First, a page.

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these cases lends support to the contention that the patent grant confers upon the patentee the right to dictate the price at which patented articles absolutely sold by him shall be resold by his purchaser. In the Bobbs-Merrill Case, supra, which involved the right of an owner of a copyright to restrict the price on resale, it was said (210 U. S. 345, 28 Sup. Ct. 724, 52 L. Ed. 1086) of the Bement Case that:

It was "between the owners of the letters patent as licensor and licensees, seeking to enforce a contract as to the price and terms on which the patented article might be dealt with by the licensee. The case did not involve facts such as in the case now before us, and concerned a contract of license sued upon in the state court, and, of course, does not dispose of the questions to be decided in this case."

The Creamery Package Case merely held, so far as material here, that a contract by which the manufacturer of a patented article appointed another and distinct manufacturer, selling like articles, his exclusive agent for the output of the factory does not violate the Sherman Act. Manifestly, neither of these decisions relates in any way to restrictions upon the right of resale of patented articles purchased absolutely. Not only has the Supreme Court not held that the right given by the patent law extends to a control of the price at which articles absolutely sold by the manufacturer patentee could be resold by his vendee, but that court has repeatedly held the contrary.

In the Sanatogen Case, supra, where it was held that an attempt to reserve the right to fix the price at which a patented article fully and completely transferred should be resold by the vendee is futile under the statute, it was said (229 U. S. 10, 33 Sup. Ct. 617, 57 L. Ed. 1041, 50 L. R. A. (N. S.] 1185, Ann. Cas. 1915A, 150):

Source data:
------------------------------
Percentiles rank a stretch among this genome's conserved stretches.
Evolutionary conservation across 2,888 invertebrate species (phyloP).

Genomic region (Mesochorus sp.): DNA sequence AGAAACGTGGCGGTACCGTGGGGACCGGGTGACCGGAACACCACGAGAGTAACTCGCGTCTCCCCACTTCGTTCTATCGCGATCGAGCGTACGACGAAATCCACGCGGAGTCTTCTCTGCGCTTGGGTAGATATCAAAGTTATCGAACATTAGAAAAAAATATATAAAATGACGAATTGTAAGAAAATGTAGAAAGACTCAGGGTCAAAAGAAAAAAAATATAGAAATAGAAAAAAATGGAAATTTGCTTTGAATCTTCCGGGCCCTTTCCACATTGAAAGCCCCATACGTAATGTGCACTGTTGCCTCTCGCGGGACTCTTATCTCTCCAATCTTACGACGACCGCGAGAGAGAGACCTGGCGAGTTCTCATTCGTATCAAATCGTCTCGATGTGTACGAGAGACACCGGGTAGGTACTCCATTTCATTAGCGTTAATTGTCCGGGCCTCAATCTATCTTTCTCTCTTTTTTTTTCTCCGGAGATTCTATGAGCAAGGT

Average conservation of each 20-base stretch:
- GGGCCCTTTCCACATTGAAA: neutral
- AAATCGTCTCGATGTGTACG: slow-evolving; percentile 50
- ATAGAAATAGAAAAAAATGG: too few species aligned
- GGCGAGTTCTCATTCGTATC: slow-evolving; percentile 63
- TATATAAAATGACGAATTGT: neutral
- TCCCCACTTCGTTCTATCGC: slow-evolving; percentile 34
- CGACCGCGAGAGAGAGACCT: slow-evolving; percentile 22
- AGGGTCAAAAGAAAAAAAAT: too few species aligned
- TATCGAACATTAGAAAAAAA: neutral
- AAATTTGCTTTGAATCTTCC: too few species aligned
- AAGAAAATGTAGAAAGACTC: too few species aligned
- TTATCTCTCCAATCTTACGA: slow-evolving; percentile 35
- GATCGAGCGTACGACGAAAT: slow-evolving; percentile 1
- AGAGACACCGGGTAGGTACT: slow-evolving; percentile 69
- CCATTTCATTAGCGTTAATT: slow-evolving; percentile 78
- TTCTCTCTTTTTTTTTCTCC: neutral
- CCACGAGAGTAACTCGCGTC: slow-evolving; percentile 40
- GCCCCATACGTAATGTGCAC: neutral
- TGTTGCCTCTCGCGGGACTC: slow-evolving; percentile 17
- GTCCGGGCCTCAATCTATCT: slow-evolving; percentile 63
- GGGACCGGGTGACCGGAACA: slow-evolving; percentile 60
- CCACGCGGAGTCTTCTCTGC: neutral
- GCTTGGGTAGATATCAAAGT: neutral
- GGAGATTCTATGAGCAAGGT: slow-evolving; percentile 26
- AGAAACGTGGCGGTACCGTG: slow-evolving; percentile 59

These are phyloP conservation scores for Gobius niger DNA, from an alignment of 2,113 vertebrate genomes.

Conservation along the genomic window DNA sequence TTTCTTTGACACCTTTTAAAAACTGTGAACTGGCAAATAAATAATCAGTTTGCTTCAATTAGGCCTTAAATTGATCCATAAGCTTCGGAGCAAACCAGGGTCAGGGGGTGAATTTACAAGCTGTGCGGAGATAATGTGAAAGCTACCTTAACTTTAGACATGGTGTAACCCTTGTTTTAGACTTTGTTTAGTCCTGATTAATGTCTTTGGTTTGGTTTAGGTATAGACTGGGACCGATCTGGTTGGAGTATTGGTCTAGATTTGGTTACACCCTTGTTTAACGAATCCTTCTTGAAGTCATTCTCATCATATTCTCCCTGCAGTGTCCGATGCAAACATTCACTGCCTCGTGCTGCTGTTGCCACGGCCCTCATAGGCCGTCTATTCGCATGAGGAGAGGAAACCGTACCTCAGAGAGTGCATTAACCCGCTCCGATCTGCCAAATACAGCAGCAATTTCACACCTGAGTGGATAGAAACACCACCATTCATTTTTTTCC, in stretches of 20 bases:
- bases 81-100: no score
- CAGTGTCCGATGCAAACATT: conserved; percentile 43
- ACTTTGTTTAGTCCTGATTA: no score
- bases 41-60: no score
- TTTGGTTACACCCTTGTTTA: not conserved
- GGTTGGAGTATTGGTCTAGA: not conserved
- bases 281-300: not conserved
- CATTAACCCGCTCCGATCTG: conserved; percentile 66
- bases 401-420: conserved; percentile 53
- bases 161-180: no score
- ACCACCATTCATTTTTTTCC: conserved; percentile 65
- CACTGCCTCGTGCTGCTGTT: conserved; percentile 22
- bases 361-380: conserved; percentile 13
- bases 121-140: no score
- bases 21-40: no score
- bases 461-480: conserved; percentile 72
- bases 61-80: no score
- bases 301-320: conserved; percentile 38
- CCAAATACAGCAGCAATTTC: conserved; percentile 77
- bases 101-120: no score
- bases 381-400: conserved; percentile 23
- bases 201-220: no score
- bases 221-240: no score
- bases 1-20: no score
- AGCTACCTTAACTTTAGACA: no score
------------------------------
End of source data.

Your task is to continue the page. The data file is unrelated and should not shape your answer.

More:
“The right to make, use and sell an invented article is not derived from the patent law."

And again (229 U. S. 17, 33 Sup. Ct. 620, 57 L. Ed. 1041, 50 L. R. A. [N. S.) 1185, Ann. Cas. 1915A, 150):

“The right to vend conferred by the patent law has been exercised, and the added restriction is beyond the protection and purpose of the act.”

This proposition was recognized and applied in the Victor Case, supra; and see by analogy the Universal Film Case, supra, 243 U. S. at page 513, 37 Sup. Ct. 416, 61 L. Ed. 871.

Henry v. Dick, 224 U. S. 1, 32 Sup. Ct. 364, 56 L. Ed. 645, Ann. Cas. 1913D, '880, lends no support to the plaintiff's propositions. In that case contributory infringement was found in the direct sale (to the purchaser of a patented mimeograph) of a kind of ink suitable for use with the machine, with knowledge by the seller of a license restriction that the mimeograph be used only with ink made by the vendor, and with the expectation that the ink sold would be used with the machine. In the Sanatogen Case, supra, the Dick Case was distinguished by the consideration that in that case merely a qualified title passed to the purchaser, while in the Sanatogen Case the absolute title passed; and in the recent Universal Film Case, supra, 243 U. S. 518, 37 Sup. Ct. 416, 61 L. Ed. 871, the Dick Case was distinctly overruled.

Counsel cite several cases thougint to be inconsistent with the views we have thus far expressed. Many of these cases were referred to in the Kellogg Case, supra. But it seems enough to say that we find in none of them anything opposed to the propositions we have stated, except so far as such cases are in conflict with the decisions of the Supreme Court, notably in the Sanatogen, Victor and Universal Film Cases, supra. We find nothing in either the Clayton Act (Act Oct. 15, 1914, c. 323, 38 Stat. 730) or the federal Trade Commission Act (Act Sept. 26, 1914, c. 311, 38 Stat. 717 [Comp. St. 1916, $$ 8836a8836k]) validating price restrictions by a vendor on resale of property sold absolutely by him.